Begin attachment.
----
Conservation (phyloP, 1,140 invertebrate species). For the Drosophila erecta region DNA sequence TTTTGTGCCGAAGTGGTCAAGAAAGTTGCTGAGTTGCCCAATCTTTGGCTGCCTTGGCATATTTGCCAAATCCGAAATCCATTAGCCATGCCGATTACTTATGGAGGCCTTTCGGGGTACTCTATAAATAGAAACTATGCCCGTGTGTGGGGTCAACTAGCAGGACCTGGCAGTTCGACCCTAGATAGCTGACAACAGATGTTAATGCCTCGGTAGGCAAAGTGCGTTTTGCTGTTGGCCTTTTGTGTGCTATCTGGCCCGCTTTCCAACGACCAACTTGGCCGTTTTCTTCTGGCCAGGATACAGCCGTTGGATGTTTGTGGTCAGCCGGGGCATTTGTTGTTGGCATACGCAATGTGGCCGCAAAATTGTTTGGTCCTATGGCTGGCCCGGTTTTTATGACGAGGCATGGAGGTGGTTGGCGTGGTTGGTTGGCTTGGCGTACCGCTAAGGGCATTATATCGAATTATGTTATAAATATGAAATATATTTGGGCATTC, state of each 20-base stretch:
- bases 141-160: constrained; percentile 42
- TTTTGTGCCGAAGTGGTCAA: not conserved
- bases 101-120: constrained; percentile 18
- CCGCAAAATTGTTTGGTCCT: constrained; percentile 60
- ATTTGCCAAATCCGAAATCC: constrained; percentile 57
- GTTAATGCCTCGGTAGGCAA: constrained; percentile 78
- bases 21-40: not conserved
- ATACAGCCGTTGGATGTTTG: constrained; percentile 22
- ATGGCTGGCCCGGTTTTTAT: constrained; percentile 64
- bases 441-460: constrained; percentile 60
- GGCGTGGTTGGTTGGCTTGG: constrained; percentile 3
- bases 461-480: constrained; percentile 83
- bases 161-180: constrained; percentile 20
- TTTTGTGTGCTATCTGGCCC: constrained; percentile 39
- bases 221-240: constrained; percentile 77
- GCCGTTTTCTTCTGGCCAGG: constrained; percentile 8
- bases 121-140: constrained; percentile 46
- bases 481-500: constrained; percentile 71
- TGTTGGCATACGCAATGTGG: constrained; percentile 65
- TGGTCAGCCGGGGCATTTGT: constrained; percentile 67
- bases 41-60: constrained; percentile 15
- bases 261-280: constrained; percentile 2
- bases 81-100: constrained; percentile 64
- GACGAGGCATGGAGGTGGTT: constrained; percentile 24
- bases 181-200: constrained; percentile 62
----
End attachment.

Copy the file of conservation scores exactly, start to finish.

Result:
Conservation (phyloP, 1,140 invertebrate species). For the Drosophila erecta region DNA sequence TTTTGTGCCGAAGTGGTCAAGAAAGTTGCTGAGTTGCCCAATCTTTGGCTGCCTTGGCATATTTGCCAAATCCGAAATCCATTAGCCATGCCGATTACTTATGGAGGCCTTTCGGGGTACTCTATAAATAGAAACTATGCCCGTGTGTGGGGTCAACTAGCAGGACCTGGCAGTTCGACCCTAGATAGCTGACAACAGATGTTAATGCCTCGGTAGGCAAAGTGCGTTTTGCTGTTGGCCTTTTGTGTGCTATCTGGCCCGCTTTCCAACGACCAACTTGGCCGTTTTCTTCTGGCCAGGATACAGCCGTTGGATGTTTGTGGTCAGCCGGGGCATTTGTTGTTGGCATACGCAATGTGGCCGCAAAATTGTTTGGTCCTATGGCTGGCCCGGTTTTTATGACGAGGCATGGAGGTGGTTGGCGTGGTTGGTTGGCTTGGCGTACCGCTAAGGGCATTATATCGAATTATGTTATAAATATGAAATATATTTGGGCATTC, state of each 20-base stretch:
- bases 141-160: constrained; percentile 42
- TTTTGTGCCGAAGTGGTCAA: not conserved
- bases 101-120: constrained; percentile 18
- CCGCAAAATTGTTTGGTCCT: constrained; percentile 60
- ATTTGCCAAATCCGAAATCC: constrained; percentile 57
- GTTAATGCCTCGGTAGGCAA: constrained; percentile 78
- bases 21-40: not conserved
- ATACAGCCGTTGGATGTTTG: constrained; percentile 22
- ATGGCTGGCCCGGTTTTTAT: constrained; percentile 64
- bases 441-460: constrained; percentile 60
- GGCGTGGTTGGTTGGCTTGG: constrained; percentile 3
- bases 461-480: constrained; percentile 83
- bases 161-180: constrained; percentile 20
- TTTTGTGTGCTATCTGGCCC: constrained; percentile 39
- bases 221-240: constrained; percentile 77
- GCCGTTTTCTTCTGGCCAGG: constrained; percentile 8
- bases 121-140: constrained; percentile 46
- bases 481-500: constrained; percentile 71
- TGTTGGCATACGCAATGTGG: constrained; percentile 65
- TGGTCAGCCGGGGCATTTGT: constrained; percentile 67
- bases 41-60: constrained; percentile 15
- bases 261-280: constrained; percentile 2
- bases 81-100: constrained; percentile 64
- GACGAGGCATGGAGGTGGTT: constrained; percentile 24
- bases 181-200: constrained; percentile 62